✅ Reassurance: ‘cancel anytime’ option, FAQs, a trust rating award and reviews from subscribers

❌ Not clear what the ‘daily edition’ is from a first look: it could be a print version when it is in fact access granted to the daily edition app


The Telegraph

Subscribing to The Telegraph feels like… a piece of cake. The CTA button takes most of the screen and encourages us to ‘start a free trial’.

Above the CTA button, the value proposition is clearly defined. The subscriber is a maker, like on the Financial Times subscription page. They can “Make sense of what matters with unlimited access to our journalism”. This focus on providing uncomplicated, clearly explained information is continued throughout the page.

When scrolling down the page, you have additional information about the subscription and can choose other subscription plans as well as compare plans. Reassurance is provided thanks to the inclusion of “cancel anytime” and subscriber reviews.

Subscription Offers Page Benchmarks
The Telegraph single-page subscription offers page divided into two

✅ A clear value proposition and a definite branding

✅ An easy choice: a single offer highlighted

✅ A deal: free trial

✅ Visible CTA button

✅ Reassurance: “cancel anytime” option, FAQs, a trust rating award and reviews from subscribers


The Times

On The Times’ subscription page, a potential subscriber is faced with three options. Among these options, the middle one is forefronted, depicting it as the most popular.

Above the offer, their value proposition is defined by one active and simple sentence: “subscribe to trusted, insightful journalism”.

A scroll is needed to access the CTA button which reads “view offers”. Scrolling on, the potential subscriber can discover other subscription options (student or group) and be reassured by a FAQ or a customer service helpline.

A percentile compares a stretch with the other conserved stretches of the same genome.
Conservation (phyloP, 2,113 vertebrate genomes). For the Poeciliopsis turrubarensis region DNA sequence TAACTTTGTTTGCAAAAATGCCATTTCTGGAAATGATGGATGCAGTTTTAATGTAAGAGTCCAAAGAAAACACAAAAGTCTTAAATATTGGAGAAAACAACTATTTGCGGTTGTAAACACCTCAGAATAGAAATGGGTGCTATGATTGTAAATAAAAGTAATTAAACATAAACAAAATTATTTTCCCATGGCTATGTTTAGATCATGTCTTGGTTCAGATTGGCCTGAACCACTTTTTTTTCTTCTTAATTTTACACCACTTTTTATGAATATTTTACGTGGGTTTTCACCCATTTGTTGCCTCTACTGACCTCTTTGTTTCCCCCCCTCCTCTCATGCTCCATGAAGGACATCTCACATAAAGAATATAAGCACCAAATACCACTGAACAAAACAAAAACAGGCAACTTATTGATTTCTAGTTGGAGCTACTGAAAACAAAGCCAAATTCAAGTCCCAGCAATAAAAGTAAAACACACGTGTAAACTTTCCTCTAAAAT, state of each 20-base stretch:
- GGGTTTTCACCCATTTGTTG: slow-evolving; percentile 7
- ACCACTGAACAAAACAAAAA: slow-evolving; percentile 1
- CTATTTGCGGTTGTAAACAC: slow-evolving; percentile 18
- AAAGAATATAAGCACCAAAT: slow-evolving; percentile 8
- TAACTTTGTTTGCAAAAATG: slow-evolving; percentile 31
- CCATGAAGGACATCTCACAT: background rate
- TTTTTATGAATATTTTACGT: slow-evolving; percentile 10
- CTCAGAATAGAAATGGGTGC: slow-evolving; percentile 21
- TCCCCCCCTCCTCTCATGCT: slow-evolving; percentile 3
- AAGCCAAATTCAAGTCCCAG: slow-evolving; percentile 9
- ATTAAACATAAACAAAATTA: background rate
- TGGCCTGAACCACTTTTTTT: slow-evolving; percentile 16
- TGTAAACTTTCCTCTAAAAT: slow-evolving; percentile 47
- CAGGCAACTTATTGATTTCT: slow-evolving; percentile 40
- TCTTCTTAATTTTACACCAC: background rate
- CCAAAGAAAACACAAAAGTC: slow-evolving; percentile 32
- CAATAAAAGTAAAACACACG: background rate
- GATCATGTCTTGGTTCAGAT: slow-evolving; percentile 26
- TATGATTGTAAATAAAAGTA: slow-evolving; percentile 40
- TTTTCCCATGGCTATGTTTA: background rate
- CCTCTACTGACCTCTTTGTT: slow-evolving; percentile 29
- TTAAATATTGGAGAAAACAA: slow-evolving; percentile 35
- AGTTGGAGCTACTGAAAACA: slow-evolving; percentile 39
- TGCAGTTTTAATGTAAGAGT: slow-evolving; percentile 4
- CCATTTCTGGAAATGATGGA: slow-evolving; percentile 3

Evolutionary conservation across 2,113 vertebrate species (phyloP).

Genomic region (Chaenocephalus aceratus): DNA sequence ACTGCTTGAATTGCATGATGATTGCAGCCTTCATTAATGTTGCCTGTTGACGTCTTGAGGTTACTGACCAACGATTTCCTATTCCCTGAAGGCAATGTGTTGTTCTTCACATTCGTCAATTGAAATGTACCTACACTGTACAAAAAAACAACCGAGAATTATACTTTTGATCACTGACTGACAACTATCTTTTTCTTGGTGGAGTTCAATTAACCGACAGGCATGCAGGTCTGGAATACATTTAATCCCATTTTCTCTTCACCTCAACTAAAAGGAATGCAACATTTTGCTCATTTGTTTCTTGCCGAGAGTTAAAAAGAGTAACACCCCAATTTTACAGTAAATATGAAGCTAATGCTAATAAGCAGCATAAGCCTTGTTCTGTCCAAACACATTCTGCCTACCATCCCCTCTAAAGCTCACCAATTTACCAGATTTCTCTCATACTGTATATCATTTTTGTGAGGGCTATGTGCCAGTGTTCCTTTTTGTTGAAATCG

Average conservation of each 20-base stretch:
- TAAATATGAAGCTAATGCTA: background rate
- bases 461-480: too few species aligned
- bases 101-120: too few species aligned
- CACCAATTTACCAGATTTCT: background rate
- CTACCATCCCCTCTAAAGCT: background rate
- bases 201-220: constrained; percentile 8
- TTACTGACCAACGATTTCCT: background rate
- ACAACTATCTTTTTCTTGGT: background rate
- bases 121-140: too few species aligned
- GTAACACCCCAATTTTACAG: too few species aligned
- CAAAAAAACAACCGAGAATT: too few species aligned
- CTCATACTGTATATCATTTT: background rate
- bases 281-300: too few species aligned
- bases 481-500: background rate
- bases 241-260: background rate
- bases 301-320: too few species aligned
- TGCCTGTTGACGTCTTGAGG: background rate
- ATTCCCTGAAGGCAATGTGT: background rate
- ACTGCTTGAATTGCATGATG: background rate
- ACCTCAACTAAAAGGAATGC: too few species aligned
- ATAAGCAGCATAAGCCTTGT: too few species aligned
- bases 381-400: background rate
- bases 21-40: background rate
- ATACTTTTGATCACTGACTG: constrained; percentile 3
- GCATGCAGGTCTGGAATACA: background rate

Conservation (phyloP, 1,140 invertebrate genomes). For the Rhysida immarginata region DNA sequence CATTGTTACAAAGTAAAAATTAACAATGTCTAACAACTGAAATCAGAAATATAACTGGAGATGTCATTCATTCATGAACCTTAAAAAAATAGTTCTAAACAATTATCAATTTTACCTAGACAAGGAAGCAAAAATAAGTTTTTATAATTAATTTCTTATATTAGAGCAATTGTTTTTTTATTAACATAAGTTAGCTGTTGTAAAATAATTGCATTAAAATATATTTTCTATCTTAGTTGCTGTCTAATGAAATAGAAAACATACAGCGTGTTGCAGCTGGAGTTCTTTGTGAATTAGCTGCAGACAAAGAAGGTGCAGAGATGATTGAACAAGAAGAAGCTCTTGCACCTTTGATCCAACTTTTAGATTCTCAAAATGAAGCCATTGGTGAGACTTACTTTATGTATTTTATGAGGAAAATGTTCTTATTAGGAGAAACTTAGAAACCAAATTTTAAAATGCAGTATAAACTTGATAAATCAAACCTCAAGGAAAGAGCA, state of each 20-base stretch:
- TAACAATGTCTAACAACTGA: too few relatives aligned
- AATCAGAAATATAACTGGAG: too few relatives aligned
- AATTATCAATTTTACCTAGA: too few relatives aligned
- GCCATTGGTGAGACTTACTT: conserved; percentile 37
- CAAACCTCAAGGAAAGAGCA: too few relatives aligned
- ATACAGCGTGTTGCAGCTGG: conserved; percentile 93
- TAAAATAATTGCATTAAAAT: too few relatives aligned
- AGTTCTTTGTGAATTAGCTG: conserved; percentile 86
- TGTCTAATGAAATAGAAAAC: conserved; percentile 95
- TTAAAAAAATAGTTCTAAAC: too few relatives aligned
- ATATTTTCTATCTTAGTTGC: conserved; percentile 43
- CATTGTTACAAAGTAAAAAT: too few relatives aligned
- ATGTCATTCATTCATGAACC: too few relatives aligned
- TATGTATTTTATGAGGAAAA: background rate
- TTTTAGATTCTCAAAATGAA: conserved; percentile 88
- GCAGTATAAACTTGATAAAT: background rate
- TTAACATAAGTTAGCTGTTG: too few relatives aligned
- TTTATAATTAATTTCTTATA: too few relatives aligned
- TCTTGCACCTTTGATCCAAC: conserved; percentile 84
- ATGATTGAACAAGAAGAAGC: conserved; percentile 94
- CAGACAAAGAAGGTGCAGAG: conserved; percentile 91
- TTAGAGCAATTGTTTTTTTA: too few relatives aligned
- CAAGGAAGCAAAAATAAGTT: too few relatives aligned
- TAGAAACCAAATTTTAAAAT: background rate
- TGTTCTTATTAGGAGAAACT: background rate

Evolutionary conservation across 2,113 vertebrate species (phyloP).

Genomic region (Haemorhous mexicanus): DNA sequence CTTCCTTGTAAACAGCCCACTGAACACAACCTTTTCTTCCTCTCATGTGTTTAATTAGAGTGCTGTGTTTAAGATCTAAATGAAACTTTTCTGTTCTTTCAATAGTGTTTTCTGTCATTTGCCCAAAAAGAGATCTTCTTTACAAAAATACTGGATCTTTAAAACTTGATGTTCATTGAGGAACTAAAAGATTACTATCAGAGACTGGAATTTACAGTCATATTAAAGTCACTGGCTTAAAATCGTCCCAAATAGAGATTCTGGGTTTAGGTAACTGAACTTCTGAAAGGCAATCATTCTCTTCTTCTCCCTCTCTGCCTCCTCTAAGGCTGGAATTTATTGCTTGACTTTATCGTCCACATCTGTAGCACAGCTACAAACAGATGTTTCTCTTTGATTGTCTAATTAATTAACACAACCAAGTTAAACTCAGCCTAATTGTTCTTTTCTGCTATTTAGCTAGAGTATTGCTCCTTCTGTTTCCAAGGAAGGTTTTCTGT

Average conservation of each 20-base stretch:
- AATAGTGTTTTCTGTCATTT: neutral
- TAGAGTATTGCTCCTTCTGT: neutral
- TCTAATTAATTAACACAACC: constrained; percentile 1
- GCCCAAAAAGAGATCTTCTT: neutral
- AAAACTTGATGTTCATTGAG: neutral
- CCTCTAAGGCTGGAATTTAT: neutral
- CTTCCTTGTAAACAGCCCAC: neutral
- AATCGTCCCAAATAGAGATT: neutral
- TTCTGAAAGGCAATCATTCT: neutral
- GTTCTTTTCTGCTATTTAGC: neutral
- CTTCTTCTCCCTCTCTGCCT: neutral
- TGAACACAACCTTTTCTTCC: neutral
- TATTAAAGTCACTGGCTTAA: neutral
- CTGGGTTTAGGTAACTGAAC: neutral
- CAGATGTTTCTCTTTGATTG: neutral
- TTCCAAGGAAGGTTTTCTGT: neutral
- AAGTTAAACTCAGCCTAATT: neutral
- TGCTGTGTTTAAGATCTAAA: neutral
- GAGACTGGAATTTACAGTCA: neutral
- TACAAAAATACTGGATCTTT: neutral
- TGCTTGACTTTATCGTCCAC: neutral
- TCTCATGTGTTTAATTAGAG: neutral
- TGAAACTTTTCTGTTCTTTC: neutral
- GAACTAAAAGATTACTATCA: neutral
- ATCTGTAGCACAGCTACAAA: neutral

Subscription Offers Page Benchmarks
The Times' subscription offers page

✅ A clear value proposition and a definite branding

✅ An easy choice among choices: one offer fore-fronted among three offers

✅ Reassurance: FAQs and a helpline

❌ Scroll needed to click on CTA button

❌ No sense of a specific deal


The Guardian

Subscribing to The Guardian portrays engagement in a philanthropic sense - a subscriber becomes committed and dedicated to supporting the publication, making them an active participant in the transaction rather than a passive reader.

Differently to other publishers, The Guardian’s offers are displayed vertically, meaning the first offer is very much forefronted compared to the second that requires a scroll to be able to view. Given that the publisher doesn’t have a paywall on their website, the promotion of their print offer over digital isn’t surprising.

The CTA button is labeled “find out more” which doesn’t require an immediate decision as a “subscribe now” CTA button would. This fits in with The Guardian’s tone-of-voice, asking their readers for support

Subscription Offers Page Benchmarks
The Guardian subscription offers page

✅ A value proposition and a definite branding

✅ An easy first choice to make: either print or digital

✅ The possibility to give subscription as a gift

❌ No reassurance provided, although this doesn’t appear to be the final options page, rather clicking on “Find out more” will provide this

❌ No sense of a specific deal